May 10, 2005

GM Aftershocks

From the FT($$):

Many funds are believed to have bought GM bonds, which had fallen sharply in March following a profits warning, in the belief that the debt was oversold. Simultaneously, bets were placed short-selling the company's shares.

But last Wednesday, the stock leapt 18 per cent on news of billionaire Kirk Kerkorian's tender offer for shares in the struggling carmaker. On Thursday, Standard & Poor's caught the market off guard by finally downgrading the company to junk, pushing GM bonds sharply lower.

I did not think about this effect but it could be very powerful in the short-term. The risk is similar to the liquidity risk when LTCM went under. In the long-run either your bonds will pay off or the stock goes to zero but margin calls and marking-to-market are very real risks to levered players. Making it to see the long-term is the challenge.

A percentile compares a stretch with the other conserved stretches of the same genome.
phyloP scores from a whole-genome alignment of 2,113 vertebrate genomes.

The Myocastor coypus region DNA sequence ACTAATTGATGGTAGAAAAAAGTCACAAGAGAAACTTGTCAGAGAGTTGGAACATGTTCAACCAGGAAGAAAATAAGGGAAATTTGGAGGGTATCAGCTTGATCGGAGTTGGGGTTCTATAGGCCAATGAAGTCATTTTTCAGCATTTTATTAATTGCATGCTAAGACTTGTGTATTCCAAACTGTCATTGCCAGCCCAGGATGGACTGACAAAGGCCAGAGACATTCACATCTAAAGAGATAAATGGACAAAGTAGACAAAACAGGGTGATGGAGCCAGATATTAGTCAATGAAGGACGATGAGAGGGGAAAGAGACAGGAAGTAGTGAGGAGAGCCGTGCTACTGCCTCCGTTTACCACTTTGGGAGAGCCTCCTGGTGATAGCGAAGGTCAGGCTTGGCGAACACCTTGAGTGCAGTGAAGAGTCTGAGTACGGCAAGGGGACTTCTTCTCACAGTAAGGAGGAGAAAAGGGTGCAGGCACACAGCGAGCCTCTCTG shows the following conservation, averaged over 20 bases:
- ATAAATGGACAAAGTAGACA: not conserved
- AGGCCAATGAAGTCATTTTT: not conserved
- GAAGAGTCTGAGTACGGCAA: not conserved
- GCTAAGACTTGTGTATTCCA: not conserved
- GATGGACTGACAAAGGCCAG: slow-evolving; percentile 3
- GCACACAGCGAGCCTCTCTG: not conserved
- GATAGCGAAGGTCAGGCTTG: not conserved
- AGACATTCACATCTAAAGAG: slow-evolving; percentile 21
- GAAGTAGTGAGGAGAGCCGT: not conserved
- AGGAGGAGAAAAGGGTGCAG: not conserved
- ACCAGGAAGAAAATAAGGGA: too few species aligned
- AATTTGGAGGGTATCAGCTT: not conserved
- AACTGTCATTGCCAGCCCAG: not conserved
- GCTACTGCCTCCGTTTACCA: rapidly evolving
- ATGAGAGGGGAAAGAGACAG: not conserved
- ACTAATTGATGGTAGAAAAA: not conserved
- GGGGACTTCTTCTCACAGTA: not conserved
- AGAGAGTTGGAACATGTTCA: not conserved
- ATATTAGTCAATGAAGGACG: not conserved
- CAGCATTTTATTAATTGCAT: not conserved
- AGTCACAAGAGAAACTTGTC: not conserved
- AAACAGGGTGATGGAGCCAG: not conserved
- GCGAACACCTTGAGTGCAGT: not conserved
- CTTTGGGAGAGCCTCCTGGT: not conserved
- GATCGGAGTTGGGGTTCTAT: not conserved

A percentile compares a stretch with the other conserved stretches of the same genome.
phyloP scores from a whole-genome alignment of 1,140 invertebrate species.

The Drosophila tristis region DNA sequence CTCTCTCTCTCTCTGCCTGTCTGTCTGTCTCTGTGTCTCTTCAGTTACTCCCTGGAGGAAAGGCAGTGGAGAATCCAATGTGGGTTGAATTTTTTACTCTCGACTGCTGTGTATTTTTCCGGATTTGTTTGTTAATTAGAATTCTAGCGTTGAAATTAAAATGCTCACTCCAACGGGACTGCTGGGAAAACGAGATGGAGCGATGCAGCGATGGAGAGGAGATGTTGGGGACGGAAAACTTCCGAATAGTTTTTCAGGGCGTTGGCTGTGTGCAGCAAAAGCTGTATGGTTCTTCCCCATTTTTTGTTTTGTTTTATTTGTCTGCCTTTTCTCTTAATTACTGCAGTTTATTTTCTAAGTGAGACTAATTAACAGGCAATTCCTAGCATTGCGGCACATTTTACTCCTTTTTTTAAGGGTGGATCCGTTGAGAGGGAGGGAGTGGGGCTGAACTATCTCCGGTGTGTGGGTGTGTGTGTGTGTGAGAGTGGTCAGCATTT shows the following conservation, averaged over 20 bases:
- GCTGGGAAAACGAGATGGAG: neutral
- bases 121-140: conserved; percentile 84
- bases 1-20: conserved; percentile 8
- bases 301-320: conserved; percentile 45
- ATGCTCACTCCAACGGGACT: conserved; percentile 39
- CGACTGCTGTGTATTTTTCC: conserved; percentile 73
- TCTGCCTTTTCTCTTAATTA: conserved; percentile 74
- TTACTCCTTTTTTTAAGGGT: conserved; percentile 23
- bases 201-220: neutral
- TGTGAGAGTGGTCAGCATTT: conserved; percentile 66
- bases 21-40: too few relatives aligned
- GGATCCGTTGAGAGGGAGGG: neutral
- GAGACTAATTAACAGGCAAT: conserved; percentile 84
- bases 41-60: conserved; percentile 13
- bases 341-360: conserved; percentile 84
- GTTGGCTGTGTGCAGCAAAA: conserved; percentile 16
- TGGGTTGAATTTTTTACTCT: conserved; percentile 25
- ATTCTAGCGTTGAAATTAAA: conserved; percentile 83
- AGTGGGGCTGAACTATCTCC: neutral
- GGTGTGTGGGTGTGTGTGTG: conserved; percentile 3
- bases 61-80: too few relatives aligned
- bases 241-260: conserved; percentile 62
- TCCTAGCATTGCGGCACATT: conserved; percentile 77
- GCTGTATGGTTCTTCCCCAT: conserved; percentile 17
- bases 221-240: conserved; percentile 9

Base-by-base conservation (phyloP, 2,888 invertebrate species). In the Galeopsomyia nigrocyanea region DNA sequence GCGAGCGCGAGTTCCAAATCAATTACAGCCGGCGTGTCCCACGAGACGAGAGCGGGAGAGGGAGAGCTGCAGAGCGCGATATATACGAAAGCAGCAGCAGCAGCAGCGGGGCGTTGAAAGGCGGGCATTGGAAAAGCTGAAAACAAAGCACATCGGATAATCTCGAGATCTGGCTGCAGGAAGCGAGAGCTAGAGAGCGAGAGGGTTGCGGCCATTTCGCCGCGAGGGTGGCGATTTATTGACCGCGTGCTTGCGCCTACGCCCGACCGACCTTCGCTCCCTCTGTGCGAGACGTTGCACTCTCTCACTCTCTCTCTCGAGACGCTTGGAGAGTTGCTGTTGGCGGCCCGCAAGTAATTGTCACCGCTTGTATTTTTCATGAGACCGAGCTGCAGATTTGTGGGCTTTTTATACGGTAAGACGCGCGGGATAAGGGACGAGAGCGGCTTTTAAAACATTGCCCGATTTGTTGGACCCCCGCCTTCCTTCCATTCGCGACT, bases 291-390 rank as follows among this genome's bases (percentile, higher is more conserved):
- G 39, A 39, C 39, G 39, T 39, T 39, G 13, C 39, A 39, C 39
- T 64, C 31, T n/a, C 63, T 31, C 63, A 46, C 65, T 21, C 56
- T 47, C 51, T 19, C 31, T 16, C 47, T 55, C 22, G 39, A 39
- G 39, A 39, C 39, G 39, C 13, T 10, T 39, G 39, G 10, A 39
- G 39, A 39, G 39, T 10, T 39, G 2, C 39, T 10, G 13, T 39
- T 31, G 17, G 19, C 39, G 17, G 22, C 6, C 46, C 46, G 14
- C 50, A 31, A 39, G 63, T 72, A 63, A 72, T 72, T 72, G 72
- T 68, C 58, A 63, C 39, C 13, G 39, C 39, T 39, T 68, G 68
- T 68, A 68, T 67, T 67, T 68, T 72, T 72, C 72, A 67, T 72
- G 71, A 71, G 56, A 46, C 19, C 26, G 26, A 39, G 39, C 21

It would need some pretty big knock-on effects into other issues to cause a real problem. Otherwise other funds who were uninvolved would be jumping into the bond stock spread or at least shorting GM stock against the $31 level.

Even easier for F with no looming bid.

*Update 4:00 PM - I having been looking at Merrill Lynch (MER) the last couple of nights and thinking it looked an aweful lot stronger than some other big financials (like Citigroup (C)). Since MER is involved in the GM bid I had kind of an "aha" moment thinking they would be prepositioned to pick up the pieces on a move like today. MER , however, is not holding up so well today so I guess I will just file my thought away for later.

No comments:

Post a Comment